by TehCreepyThinMan

    "Will you PLEASE read my script?"<br> <br>Thank's to the IMDB for that one.<br> <br>Anyway, Olsen is a fucking douchebag who only ADAPTED A History of Violence and, for some reason, he's considered an authority on screenwriting? The only reason anyone would want him to read their script is because they figure that he'll help them sell it because most screenwriters are fucking parasites, just ask Drew McWeeney. You don't think Olsen wasn't kissing every ass he could to get work as a writer? So you ADAPTED a fucking graphic novel into a slow and dull movie by David Cronenberg (Eastern Promises was MUCH better then AHoV) and you act as though your Robert Towne/Paul Schrader circa 1976? Go back to Trailers from Hell where you can pretend to be an authority on cult/exploitation cinema with fellow ass kissing hack Eli Roth.

  • March 15, 2010, 6:52 a.m. CST

    This Was Written By a Professional Writer?

    by kevinwillis.net

    Wow.

  • March 15, 2010, 8:44 a.m. CST

    Thanks for the write-up

    by palimpsest

    SWIMMING TO CAMBODIA and MONSTER IN A BOX are great - can't wait to see the Spalding Grey doc - just hope it gets a UK release.

  • March 15, 2010, 10:14 a.m. CST

    Traffic

    by jessfudd

    The traffic was caused by the Kite Festival. I think it was supposed to have been last week but got postponed because of weather. Anyway, it was at Zilker Park and tons of people went, making traffic the worst I've seen it since moving to Austin. Also, I agree that Sebastian Gutierrez was charming and wonderful and handled the situatino as gracefully as possible.

  • March 15, 2010, 11:16 a.m. CST

    ...Wish the projector broke on...

    by yourSTEPDADDY

    ...War of the Worlds after that battlefield scene...

  • March 15, 2010, 12:32 p.m. CST

    FOCUS!

    by TheSwamper

    It's not until the 6th paragraph that you actually start to talk about the movie. Sorry, but I don't give a crap about your backstory, get to the point of the review: the review.

  • March 15, 2010, 1:14 p.m. CST

    Josh Olson is a dirtbag.....

    by HordePrime

    Not because he won't read your fucking script or because his segment in Gotham Knight was a pale rip-off of a better Batman Animated episode, but because when he actually did read his friends script (in the article he wrote), all he could do was talk about how this guy wasted years of his life and needed to quit screenwriting immediately. Any good writer knows that it takes time to hone your craft and learn the trade. Not Josh, apparently. And then Josh compared himself to Picasso! And now he's writing incomprehensible shit for AICN and making dumb jokes about his article, as if to laugh it all off. It's too late, Josh. You've already outed yourself as one of the douchiest people in Hollywood. Enjoy it for a few more years you fucking dirtbag.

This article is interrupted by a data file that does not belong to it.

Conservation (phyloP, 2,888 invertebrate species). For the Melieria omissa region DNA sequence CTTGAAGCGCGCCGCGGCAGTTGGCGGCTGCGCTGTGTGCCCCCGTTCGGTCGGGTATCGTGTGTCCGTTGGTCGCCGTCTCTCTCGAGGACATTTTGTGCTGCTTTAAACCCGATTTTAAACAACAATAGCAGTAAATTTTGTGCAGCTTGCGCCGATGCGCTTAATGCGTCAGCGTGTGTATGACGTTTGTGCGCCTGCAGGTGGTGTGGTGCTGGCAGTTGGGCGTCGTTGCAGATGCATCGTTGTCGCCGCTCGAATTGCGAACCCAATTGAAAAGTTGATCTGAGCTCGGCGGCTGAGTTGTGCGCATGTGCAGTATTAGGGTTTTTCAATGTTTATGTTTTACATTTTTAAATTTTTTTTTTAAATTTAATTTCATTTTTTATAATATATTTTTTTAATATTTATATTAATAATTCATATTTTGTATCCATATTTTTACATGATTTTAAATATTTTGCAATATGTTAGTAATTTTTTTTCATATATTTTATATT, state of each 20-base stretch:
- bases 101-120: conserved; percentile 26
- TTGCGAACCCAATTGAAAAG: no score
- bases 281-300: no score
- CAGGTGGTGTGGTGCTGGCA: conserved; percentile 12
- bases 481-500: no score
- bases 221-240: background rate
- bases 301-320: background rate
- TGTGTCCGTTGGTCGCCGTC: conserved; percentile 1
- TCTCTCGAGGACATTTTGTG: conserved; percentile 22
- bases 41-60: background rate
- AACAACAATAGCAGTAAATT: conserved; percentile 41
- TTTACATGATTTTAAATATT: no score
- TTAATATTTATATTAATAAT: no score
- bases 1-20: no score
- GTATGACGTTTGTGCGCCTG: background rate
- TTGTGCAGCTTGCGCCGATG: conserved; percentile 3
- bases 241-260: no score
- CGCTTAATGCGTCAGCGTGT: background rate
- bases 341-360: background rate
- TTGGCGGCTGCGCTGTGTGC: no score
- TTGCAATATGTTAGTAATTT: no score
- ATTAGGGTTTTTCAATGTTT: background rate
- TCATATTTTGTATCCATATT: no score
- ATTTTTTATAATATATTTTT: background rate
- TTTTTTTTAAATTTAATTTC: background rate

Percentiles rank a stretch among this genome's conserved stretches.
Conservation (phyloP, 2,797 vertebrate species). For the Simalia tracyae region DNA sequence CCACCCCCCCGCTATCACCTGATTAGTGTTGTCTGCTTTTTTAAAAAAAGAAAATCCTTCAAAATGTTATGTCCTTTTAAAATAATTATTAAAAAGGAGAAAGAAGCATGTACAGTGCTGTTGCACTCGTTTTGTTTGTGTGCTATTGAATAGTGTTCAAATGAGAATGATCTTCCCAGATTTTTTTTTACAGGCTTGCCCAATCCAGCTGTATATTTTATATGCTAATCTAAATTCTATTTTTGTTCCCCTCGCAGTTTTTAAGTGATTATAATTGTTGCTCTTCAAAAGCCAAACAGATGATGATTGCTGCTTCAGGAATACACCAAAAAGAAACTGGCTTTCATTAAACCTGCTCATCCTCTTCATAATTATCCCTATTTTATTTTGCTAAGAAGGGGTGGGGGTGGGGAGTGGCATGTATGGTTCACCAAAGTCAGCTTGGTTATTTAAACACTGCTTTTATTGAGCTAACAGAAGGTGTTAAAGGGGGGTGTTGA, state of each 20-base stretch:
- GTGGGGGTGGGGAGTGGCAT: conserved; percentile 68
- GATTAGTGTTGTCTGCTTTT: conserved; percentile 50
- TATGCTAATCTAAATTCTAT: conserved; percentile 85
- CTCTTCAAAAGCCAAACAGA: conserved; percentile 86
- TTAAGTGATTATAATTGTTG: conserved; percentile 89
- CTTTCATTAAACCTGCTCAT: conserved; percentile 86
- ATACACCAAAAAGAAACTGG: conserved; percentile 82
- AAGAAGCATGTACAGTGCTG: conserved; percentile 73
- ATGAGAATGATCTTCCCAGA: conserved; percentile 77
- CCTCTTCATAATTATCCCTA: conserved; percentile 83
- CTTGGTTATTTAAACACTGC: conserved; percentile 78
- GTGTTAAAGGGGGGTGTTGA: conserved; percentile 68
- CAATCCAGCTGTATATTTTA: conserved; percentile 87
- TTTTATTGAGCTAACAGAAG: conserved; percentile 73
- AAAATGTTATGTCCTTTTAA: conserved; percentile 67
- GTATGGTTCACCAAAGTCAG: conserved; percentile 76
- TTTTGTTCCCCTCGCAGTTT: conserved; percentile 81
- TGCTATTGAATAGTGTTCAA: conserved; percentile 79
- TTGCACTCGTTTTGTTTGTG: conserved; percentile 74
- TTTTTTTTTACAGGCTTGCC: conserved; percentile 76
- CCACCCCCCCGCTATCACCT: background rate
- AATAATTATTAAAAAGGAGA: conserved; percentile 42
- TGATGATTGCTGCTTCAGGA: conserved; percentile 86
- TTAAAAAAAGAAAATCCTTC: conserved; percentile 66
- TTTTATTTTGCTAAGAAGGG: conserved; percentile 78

• March 15, 2010, 1:16 p.m. CST

    whats with the aicn staff writing about themselves?

    by akkosa

    no one gives a shit about you or how much you pretend that you are a film insider. <p> just shut the fuck up and write ABOUT the god damn movies.

  • March 15, 2010, 3:51 p.m. CST

    Joseph Gordon-Levitt was one of the best parts of Women In Troub

    by maceodkat

    and it was sort of a throwaway end of credits thing, but is what made me click on this article. great little movie, very funny, and can wait to see this follow up.

  • March 15, 2010, 7:15 p.m. CST

    Gray's Anatomy...

    by Kevin Bosch

    ...was the first Soderbergh movie I saw as a kid. Now he's my favorite director. I cant wait to see this doc.

  • March 15, 2010, 7:26 p.m. CST

    Let me ask you guys a film festival question...

    by Kevin Bosch

    ...regarding technical problems. Like the digital projector breaking. How do you feel about that, as an audience. Do you feel like the people who run the festival are just complete idiots, and that the festival itself is just a joke? Or is there a sense of understanding that shit happens, especially at events like these where they're trying to bring a lot of special things together? I just worked a film fest, in a tech adjacent position, where a few technical issues occurred at some screenings. All the new digital technology is making things harder. When it was all 35mm, the worst thing that could happen was the film would break, and then they fix it. But with Digibeta and HDCam, the whole night could be ruined by wrong settings or the wrong model deck. So, is there an expectation of perfection at these film festivals, or when stuff goes wrong, do you kinda go "oh well, it is a film festival"?

  • March 15, 2010, 9:16 p.m. CST

    "I will not read your fucking script" was fair.

    by Chifoilisk

    You do have to be a fairly big prick to ask someone you don't know very well to read your screenplay. And it is COMPLETELY true that you can tell that someone can't write, and will probably never be able to write, based on a couple of sentences. I wish this wasn't the case - I've gone through having a very good friend show me a book he was writing, and I don't care how many years he hones his craft, he will never be published. It sucks to be put through that.

  • March 16, 2010, 12:42 a.m. CST

    way to stereotype

    by mr. smith

    that "little texas trailer park" is one of the most posh bohemian enclaves in austin. hopefully you'll have the good taste to keep that shit unsaid when you're surrounded by the austinites who are hosting your party.

  • March 16, 2010, 1:45 a.m. CST

    Sebastian Gutierrez

    by jeffallee

    I was a real fan of this guy as an actor after seeing him star in "The Upstairs Neighbour" (1994). It was one of the best indie movies of the 90's and almost nobody has seen it. If you can ever find this movie watch it! It's one of the best films about someone completely losing their mind that I have ever seen and it has ending you will never forget.

  • March 16, 2010, 3:39 a.m. CST

    All you people complaining...

    by Crewman Number Six

    about the reviewers talking about themselves, have you only just joined us? Don't you know that's what sets this shit apart from Empire? No where else can you get five paragraphs on what Yoko ate for breakfast before the movie is even mentioned.